Beating the Breathalyzer in an Illinois DUI Case

If a DUI defendant provides a chemical sample, many defense attorneys essentially raise the white flag of surrender and immediately go into plea negotiation mode. While the conviction rate in test cases is almost twice as high as it is in refusal cases, it is still possible to fight the evidence in chemical test prosecutions and win based on the merits.

It is important to both maintain an aggressive posture in each case and have a reputation for fighting DUIs in court. Even if success at trial is unlikely, these lawyers are able to negotiate better plea agreement settlements than attorneys who retreat into “plea closets.” Word travels fast at the courthouse. Lake County prosecutors quickly learn which attorneys will go to the mat for their clients and which ones will throw in the towel, and they negotiate accordingly.

The Science Behind Illinois Breathalyzer Tests

Nearly all Chicago DUI test cases involve Breathalyzers. Under Birchfield v. North Dakota, police officers must obtain search warrants before they administer blood tests. Moreover, such tests are incredibly time-consuming.

As a side note, it is sometimes a good idea for DUI suspects to refuse a Breathalyzer but agree to a blood test. If officers proceed with the test, so be it. Blood tests are better than breath tests for defense purposes, anyway, because a non-state expert can analyze a blood sample. If the officers do not order a blood test, which is rather likely, jurors may infer that the officers believed the evidence was weak and they were afraid to order a chemical test.

There are two important things to remember about Breathalyzers. First, they do not measure blood alcohol content, which is the law’s requirement. Instead, they measure breath alcohol then use that figure to estimate blood alcohol content. The extra step creates potential for error, as outlined below.

Second, the Breathalyzer’s technology is essentially unchanged since it was introduced in the 1950s as the “drunk-o-meter.” When television sets of that era picked up broadcast signals, the viewer got a bad picture and poor sound quality. The Breathalyzer is basically the same.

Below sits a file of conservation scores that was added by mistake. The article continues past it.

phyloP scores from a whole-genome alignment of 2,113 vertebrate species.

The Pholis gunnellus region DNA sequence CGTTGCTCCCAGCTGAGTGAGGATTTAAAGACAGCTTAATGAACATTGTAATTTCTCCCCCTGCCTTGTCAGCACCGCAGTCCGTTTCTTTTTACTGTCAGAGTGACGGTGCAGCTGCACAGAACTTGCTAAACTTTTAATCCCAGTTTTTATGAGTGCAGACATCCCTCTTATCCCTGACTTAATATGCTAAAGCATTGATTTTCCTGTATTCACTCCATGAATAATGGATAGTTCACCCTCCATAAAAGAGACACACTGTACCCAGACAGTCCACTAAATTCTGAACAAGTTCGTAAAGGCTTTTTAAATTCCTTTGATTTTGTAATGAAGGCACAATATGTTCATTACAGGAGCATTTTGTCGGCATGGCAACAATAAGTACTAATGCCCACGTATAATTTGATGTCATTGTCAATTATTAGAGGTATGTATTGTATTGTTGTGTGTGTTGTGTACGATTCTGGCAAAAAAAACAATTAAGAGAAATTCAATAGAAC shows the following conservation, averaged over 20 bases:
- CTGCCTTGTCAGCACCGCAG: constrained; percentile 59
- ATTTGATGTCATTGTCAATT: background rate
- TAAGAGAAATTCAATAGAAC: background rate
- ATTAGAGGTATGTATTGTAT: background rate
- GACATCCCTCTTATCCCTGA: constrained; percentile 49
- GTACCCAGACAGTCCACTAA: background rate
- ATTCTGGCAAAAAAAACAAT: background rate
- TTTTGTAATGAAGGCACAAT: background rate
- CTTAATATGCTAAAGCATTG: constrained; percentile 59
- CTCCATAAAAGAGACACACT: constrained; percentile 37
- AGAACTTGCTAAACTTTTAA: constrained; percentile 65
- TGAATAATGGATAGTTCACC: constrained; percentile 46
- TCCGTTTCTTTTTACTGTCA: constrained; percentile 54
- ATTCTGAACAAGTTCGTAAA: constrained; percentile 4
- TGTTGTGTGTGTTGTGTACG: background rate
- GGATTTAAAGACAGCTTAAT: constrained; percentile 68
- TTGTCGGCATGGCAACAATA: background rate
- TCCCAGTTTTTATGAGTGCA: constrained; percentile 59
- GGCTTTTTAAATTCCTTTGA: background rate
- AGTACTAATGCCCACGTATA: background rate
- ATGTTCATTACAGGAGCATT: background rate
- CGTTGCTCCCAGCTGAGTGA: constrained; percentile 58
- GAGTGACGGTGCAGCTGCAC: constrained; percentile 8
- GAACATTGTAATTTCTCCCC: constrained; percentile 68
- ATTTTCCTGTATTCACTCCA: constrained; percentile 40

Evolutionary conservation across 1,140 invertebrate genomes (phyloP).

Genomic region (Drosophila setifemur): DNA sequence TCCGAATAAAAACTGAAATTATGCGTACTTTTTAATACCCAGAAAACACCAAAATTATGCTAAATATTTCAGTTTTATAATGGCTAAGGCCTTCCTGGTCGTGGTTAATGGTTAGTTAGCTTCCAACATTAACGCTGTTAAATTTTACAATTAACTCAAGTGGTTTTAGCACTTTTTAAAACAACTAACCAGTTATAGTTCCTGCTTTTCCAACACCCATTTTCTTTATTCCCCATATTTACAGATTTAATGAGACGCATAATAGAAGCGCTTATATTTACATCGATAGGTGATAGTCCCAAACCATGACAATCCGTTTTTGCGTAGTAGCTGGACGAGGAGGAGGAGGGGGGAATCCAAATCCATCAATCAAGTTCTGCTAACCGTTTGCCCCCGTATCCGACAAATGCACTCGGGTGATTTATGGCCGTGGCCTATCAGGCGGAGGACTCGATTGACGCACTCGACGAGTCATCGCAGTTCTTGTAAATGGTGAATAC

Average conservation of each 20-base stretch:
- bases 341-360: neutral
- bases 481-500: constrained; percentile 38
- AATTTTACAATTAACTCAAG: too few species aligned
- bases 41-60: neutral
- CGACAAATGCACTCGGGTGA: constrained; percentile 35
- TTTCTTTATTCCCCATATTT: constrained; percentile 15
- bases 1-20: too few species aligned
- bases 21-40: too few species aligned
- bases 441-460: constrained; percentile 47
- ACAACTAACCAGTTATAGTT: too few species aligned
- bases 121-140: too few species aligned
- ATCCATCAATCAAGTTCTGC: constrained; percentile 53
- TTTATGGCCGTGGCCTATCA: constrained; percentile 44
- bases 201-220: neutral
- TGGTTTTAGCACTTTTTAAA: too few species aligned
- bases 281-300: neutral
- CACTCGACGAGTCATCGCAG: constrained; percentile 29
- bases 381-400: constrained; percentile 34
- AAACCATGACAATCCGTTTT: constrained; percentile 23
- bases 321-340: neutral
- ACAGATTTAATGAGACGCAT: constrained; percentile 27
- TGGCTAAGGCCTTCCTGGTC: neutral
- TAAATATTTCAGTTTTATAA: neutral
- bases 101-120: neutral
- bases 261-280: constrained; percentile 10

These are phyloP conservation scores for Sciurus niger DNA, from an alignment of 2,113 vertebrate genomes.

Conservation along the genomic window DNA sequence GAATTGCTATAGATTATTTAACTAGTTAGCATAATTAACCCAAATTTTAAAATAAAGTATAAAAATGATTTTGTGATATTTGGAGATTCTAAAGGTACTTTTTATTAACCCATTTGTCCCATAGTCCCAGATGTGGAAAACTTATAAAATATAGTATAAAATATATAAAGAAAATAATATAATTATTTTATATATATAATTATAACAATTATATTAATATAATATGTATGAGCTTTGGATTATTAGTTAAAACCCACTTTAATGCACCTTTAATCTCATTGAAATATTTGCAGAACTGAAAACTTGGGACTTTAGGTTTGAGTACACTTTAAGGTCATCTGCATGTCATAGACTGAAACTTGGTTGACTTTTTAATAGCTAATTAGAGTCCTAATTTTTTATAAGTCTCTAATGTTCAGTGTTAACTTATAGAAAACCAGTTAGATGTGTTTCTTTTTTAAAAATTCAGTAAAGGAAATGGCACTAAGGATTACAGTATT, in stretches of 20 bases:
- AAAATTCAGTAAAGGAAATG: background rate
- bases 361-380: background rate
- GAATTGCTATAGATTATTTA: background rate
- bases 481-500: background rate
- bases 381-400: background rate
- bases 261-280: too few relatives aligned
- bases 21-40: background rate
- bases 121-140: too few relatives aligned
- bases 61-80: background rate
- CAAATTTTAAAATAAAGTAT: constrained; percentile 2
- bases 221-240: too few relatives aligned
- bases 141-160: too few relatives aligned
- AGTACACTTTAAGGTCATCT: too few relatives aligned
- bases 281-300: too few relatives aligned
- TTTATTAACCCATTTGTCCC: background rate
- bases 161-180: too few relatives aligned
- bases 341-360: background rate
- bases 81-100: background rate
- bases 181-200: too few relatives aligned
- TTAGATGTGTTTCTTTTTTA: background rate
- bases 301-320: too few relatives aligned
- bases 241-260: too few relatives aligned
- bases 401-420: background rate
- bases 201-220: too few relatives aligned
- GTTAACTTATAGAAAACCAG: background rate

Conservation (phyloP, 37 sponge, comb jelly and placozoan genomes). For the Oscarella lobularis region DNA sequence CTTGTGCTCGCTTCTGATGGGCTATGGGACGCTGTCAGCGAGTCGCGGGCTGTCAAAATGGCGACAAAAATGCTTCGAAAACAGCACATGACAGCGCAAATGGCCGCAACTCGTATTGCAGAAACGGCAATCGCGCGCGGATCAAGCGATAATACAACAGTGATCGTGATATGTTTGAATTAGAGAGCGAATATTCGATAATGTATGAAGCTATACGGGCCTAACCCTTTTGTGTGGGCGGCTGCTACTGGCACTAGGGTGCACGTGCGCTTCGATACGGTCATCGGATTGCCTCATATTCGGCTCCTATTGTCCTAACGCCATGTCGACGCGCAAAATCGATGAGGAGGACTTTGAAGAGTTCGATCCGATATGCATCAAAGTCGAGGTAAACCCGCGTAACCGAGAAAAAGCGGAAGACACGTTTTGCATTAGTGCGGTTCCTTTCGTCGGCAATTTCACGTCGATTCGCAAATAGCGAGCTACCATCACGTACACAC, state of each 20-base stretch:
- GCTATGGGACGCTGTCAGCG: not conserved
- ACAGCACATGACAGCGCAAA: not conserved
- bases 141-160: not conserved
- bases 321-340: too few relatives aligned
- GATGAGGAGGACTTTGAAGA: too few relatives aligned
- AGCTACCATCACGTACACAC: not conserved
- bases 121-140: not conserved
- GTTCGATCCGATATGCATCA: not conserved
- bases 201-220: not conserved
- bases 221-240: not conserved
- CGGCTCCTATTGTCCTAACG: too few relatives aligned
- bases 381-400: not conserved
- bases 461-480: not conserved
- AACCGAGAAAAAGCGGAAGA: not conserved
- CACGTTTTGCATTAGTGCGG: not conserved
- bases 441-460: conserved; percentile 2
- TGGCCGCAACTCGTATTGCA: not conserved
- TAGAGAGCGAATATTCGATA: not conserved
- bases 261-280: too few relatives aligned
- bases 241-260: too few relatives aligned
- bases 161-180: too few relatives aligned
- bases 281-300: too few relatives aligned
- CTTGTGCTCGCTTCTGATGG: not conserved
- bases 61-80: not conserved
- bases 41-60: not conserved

Some Breathalyzer Flaws in Chicago

The extra step creates problems for Cook County prosecutors, especially in borderline cases. Some of the specific flaws include:

  • Mouth Alcohol: If the defendant belches or burps within 15 minutes before the test, the results may be off significantly. Officers are supposed to continually monitor suspects for the entire period, but they often turn their heads.
  • Acetone: Certain dieters, along with most smokers and diabetics, have high acetone levels in their bodies. The Breathalyzer falsely reads acetones as ethanol.
  • Unabsorbed Alcohol: If the defendant ingested any alcohol within an hour before the test, the liver has not yet absorbed that alcohol and released it into the bloodstream, so the Breathalyzer’s BAC estimate will be artificially high.

To highlight these flaws, many attorneys partner with chemists or other expert witnesses. In contrast, most Illinois prosecutors call non-degreed Breathalyzer technicians to authenticate the results and speak up for the device.

Contact Aggressive Lawyers

It is possible to fight DUI test cases and win. For a confidential consultation with an experienced criminal law attorney in Schaumburg, contact Glasgow & Olsson.

(image courtesy of Jean Gerber)

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